MacIntyre | Internet Encyclopedia of Philosophy
Q: I was wondering how you feel all this relates to contemporarypolitics and the Reagan administration. It seems that when you say thatindividualism isn't selfishness, I was wondering how you'd look at thingslike the decline in concern with poverty in America and the social issues.
"Politics" is an essay written by Ralph Waldo Emerson
What does it mean to say that these institutions are religious schools? First, that they possess a dogma, unwritten but understood by all: a set of “correct” opinions and beliefs, or at best, a narrow range within which disagreement is permitted. There is a right way to think and a right way to talk, and also a right set of things to think and talk about. Secularism is taken for granted. Environmentalism is a sacred cause. Issues of identity—principally the holy trinity of race, gender, and sexuality—occupy the center of concern. The presiding presence is Michel Foucault, with his theories of power, discourse, and the social construction of the self, who plays the same role on the left as Marx once did. The fundamental questions that a college education ought to raise—questions of individual and collective virtue, of what it means to be a good person and a good community—are understood to have been settled. The assumption, on elite college campuses, is that we are already in full possession of the moral truth. This is a religious attitude. It is certainly not a scholarly or intellectual attitude.
Of course, traditionally, Protestant piety expected, somewhere in lateadolescence usually, a conversion experience. As we hear so much today aboutbeing born again-which is of course a term deeply embedded in the NewTestament-conversion was often very carefully culturally stereotyped, howeverdeeply felt by the people going through it. But today I think the pressure forautonomy in this sphere even is greater than those older emphases. We werecertainly not surprised, on the basis of our interviews, that a recent Galloppoll found that 80 percent of Americans agreed with the statement that "Anindividual should arrive at his or her own religious beliefs independent of anychurch or synagogue." Apparently we look inside in the depths of ourselvesand come to our own autonomous understanding of these things and then we go tothe church or synagogue of our choice. At least that's the culturalformulation, even though, in fact, of course most of us do get our religiousbeliefs from churches and synagogues.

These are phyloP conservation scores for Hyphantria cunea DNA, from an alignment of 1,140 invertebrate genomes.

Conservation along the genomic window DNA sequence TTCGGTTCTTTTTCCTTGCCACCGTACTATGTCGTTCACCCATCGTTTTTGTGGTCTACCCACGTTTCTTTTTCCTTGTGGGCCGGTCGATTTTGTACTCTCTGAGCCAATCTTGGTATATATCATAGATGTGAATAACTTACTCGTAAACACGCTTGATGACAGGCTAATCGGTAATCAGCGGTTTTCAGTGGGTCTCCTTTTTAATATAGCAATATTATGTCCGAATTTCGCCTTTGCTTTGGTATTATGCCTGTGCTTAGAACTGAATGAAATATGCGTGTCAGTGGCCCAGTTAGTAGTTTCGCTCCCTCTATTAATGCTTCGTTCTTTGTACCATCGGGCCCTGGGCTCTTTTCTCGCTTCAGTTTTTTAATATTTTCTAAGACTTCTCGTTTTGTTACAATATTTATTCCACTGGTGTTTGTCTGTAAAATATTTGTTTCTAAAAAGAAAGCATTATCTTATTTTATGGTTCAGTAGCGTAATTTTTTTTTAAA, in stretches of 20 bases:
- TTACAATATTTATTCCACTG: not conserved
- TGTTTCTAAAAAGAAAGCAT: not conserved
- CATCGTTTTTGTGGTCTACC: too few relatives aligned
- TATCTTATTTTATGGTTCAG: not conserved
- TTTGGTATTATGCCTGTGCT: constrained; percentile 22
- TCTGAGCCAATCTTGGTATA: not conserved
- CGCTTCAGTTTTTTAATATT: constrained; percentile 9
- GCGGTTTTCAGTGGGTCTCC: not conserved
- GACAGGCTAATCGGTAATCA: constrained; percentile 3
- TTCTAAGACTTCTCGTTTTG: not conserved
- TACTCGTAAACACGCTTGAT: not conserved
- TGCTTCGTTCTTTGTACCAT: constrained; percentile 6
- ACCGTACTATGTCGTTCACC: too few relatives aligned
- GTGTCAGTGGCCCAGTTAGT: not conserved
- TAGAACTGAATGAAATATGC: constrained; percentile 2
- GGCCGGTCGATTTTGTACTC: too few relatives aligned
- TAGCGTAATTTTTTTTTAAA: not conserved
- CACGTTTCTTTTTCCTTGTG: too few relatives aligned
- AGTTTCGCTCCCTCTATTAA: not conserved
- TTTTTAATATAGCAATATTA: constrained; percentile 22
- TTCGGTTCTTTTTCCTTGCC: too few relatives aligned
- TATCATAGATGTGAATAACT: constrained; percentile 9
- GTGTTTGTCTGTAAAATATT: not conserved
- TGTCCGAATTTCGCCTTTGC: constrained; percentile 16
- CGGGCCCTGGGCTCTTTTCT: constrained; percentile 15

Self-Reliance - Understanding the Essay - …
Frequently it is at just this moment in the conversation that Americans willstart talking about values. But again, when we press, values turn out to be theincomprehensible, rationally indefensible thing that the individual chooses whenhe or she has thrown off the last vestige of external influence and reached purecontentless freedom. The improvisational self chooses values to express itselfand they are defended on no grounds other than arbitrary choice. At this pointit is clear that the language of values is not a language of value, that is, nota language about moral choice. When people talk about values they are notbeginning a moral conversation. They are ending one! When you say, "Thoseare my values. You have your values", that's the end. There is nothingmore to talk about. There are no criteria other than sheer inner validation thatmight give us the capacity for reasoning together about moral things. This iswhat Alasdair Maclntyre in calls "emotivism."
12. Manifest Destiny | The American Yawp
But when we press the question, "What are the criteria that tell us whathappiness is or that define the wants that when they are satisfied will lead toself-realization?", then the confident tones that we have been hearingbegin to falter. And instead of any clear notion of any content there is simplythe reassertion of "Whatever for you that fulfillment or happiness maybe." It is not surprising that Americans turn to psychology as the placethat is focused on that inner self. As Robert Coles says, psychology in thisinstance means a concentration, persistent if not feverish, upon one'sthoughts, feelings, wishes, worries, bordering on if not embracing solipsism-theself as the only or main form of reality. To the point where, in the book, wespeak of . That is, the self is the only realthing in the world. I am real. All of you are more or less fictitious. I knowwhat I feel but I don't know for sure what you feel.
Is Individualism Good or Bad? | HuffPost
There is a problem with people who conceive of themselves as self-sufficientindividuals in figuring out how they can establish and sustain relationships toothers. Radical American individualism seems to contain two conceptions of humanrelatedness that, again, look perhaps at first incompatible but seem to be heldsimultaneously by many of the people to whom we talked. And here, again, is thecontinuity. We find both of these eloquently expressed in Emerson.